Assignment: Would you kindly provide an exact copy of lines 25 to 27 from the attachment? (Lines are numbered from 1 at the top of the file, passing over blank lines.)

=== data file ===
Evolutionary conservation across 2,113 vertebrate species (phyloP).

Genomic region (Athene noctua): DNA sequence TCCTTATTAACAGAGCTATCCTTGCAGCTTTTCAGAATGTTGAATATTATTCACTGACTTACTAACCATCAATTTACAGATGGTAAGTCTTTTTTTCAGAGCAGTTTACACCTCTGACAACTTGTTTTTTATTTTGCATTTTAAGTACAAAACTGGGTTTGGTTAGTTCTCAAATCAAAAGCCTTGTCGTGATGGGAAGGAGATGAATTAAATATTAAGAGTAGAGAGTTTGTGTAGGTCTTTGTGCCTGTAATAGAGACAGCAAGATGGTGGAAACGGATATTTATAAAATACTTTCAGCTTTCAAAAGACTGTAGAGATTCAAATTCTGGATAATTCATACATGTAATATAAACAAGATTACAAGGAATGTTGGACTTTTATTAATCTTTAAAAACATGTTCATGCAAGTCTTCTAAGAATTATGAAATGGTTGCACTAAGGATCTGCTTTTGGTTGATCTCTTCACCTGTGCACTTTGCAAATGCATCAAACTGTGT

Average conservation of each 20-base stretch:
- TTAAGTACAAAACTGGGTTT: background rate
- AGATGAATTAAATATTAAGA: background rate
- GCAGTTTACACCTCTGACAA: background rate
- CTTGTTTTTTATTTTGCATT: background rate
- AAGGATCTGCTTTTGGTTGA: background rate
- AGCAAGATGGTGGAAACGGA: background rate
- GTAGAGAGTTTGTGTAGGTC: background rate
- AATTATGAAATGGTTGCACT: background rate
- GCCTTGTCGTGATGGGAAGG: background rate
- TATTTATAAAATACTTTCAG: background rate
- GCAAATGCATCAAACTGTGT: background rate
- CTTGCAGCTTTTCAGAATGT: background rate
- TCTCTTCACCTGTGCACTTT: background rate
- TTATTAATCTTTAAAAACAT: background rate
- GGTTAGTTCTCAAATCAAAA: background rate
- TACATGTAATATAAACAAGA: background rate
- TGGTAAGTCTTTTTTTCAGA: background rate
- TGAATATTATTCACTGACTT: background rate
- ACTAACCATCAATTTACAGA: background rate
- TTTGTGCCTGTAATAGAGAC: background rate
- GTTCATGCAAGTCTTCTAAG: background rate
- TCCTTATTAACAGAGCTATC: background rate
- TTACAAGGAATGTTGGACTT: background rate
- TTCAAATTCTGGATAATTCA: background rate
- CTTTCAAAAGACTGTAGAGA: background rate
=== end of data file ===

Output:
- TCCTTATTAACAGAGCTATC: background rate
- TTACAAGGAATGTTGGACTT: background rate
- TTCAAATTCTGGATAATTCA: background rate